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Elijah Lee

Helping busy professionals achieve their financial dreams & goals with sound, logical advice & planning. Next seminar in link:

Elijah Lee

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Independent Financial Advisor at Phillip Securities (Jurong East)

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Helping busy professionals achieve their financial dreams & goals with sound, logical advice & planning. Next seminar in link:

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Independent Financial Advisor at Phillip Securities (Jurong East)

Elijah Lee

Top Contributor

Independent Financial Advisor at Phillip Securities (Jurong East)

  • Answers (1251)
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Investments

Yes. Such management fees usually include some form of base fee (think of it as your basic salary) and performance related fees (think of this component as your bonus) Base fees are usually based on metrics such as distributable income, or valuation of the property Performance fees can be pegged to gross revenue, DPU growth, NPI, etc. There can also be an acquisition fee or divestment which is paid when the REIT acquires or sells a property. What you want to look out for will be the structure of the fee. For example, if it is based on property valuation, then it's very easy to grow base fees via acquiring new property as this increases the size of the REIT overall, but doesn't mean that the REIT will do better as a result of the new acquisiton.
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Savings

Lifestyle

COVID-19

12 months of expenses sit in a CIMB fastsaver account and will remain untouch barring any really horrible circumstances. If I go lean, that 12 months could easily stretch to 18 months or more. In between, I continue to add to my warchest while deploying capital when I see opportunity.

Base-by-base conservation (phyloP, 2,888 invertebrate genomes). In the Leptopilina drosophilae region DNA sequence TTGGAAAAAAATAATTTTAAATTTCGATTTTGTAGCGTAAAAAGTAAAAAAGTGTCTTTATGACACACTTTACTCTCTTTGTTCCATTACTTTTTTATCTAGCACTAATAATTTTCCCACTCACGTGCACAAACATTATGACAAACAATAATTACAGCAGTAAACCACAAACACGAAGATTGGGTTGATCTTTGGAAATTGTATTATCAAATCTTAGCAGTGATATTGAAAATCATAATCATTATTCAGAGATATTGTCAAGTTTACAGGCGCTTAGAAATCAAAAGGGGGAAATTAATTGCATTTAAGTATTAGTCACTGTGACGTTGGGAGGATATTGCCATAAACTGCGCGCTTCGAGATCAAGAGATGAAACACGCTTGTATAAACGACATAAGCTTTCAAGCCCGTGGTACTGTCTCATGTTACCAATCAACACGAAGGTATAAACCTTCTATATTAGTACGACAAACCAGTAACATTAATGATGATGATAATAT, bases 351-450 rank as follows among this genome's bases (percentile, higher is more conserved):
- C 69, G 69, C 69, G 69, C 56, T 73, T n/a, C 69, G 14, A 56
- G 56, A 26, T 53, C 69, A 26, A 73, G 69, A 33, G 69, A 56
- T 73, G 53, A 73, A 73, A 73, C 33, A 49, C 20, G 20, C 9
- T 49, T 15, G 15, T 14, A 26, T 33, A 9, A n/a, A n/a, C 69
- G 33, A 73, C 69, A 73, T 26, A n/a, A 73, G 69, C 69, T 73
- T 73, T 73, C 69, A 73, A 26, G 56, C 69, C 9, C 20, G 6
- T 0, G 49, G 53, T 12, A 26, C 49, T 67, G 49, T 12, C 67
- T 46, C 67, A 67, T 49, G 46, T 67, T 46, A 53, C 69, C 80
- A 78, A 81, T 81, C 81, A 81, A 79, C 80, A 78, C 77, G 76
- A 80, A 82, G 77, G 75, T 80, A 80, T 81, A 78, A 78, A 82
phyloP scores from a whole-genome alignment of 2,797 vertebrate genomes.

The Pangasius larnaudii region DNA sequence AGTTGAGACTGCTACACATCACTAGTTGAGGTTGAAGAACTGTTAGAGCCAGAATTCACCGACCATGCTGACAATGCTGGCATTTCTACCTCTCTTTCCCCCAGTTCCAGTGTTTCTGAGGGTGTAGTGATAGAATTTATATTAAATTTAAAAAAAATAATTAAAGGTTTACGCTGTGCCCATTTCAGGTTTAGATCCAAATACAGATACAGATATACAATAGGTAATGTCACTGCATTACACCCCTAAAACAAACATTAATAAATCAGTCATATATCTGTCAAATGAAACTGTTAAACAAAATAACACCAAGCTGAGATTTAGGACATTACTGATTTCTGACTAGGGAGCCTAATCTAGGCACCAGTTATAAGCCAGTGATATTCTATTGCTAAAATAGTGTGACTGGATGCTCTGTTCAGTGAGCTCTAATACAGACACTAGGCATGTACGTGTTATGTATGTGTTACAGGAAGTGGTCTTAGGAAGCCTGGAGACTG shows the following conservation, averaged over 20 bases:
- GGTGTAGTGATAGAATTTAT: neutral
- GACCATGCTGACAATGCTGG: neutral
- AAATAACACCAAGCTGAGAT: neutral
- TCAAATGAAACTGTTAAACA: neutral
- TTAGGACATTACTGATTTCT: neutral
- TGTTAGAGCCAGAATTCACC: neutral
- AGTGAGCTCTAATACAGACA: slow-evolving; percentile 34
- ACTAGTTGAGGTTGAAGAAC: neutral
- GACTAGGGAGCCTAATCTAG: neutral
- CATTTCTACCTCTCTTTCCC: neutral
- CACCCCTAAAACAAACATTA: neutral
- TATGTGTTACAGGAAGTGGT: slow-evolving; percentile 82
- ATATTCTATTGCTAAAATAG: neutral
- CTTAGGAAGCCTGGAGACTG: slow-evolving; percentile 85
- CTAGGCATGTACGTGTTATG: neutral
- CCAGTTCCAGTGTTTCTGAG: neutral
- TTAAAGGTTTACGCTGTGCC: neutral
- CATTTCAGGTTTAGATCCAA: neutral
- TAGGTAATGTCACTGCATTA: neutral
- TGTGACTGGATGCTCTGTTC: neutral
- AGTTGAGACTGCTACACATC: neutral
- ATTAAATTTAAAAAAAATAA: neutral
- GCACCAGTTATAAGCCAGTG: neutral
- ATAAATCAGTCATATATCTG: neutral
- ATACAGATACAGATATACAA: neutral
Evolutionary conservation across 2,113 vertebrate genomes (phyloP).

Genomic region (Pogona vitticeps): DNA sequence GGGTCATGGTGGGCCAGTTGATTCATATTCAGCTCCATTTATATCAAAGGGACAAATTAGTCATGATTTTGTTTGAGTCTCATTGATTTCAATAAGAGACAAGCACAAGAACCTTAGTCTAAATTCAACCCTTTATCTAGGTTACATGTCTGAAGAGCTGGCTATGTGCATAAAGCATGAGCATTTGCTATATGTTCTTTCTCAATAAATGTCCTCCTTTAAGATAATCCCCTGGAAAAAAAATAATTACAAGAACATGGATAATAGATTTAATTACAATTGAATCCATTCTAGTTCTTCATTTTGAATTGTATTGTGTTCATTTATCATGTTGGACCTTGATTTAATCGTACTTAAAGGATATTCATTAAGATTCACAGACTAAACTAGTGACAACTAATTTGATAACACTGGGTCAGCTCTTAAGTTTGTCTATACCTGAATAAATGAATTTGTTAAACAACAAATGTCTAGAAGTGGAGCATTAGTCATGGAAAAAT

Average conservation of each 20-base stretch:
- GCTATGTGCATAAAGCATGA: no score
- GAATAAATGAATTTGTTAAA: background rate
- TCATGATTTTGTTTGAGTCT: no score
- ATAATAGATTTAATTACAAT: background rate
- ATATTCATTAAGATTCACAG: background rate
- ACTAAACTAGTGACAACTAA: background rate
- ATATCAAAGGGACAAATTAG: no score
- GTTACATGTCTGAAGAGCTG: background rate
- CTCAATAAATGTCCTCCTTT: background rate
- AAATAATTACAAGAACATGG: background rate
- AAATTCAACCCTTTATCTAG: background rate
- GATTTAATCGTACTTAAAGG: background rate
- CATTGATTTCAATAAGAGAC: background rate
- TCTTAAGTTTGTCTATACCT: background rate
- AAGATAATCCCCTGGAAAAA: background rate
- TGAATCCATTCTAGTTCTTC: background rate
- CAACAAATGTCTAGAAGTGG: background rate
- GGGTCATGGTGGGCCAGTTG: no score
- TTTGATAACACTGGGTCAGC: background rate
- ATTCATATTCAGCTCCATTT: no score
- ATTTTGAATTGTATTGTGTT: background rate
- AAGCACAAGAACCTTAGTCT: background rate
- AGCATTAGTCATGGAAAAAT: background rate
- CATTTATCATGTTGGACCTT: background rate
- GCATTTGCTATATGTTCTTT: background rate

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Forex (FX)

Hi anon, If you are referring to changing at a money changer, there's really no maximum, but if you transact more than S$5000, you'll be ask for proof of identity, etc, as part of MAS measures regarding Anti Money Laundering/Financing of Terrorism activities.
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Insurance

Whole Life Insurance

Term Life Insurance

Hi anon, You'll get death coverage if you have liabilities to cover. You'll get critical illness coverage if you need to cover for loss of income and take care of out of pocket costs in the event of a diagnosis of a CI. So there's really no specific age to get one. If you need it, you'll need it. I have seen parents buy for their children to enjoy a lower premium right before they start their university studies, and I have also seen people in their 40s who realise the importance only because someone close to them passed on or was critically ill. No matter what happens or when, you don't want to be caught off guard by the unexpectedness of life when something happens. I'd say the earlier you can get it (provided you need it), the better. Gender specific insurance is a really niche market (not too many insurers carry it) and they do have some features not found in standard CI plans (or WL CI), but you'll want to make sure you have coverage on the key stuff first (such as the standard CIs) before topping up with such coverage.
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Insurance

Term Life Insurance

AIA

Hi anon, Death is death. The definition doesn't change. TPD definitions are also practically similar. So you'll want to go for the insurer with the cheapest premiums. There really isn't too much differentiating the various term plans on the market in terms of definitions. Certain insurers may have early CI waivers on their term plans (some only have a late stage CI waiver), so if that is a key factor for you, you'd want to take note. Accident plans are tricky, they cover various conditions and no two plans are exactly alike. Which plan is best depends on what you are looking for. There are various insurers running promos now on their term plans, and you'd want to check out the premiums with an IFA who can provide you the majority of quotations from the market. The most important thing is to get the amount of coverage you need at this juncture in life, which an advisor can help you work through the maths.
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AIA

Investments

Savings

Endowment Policies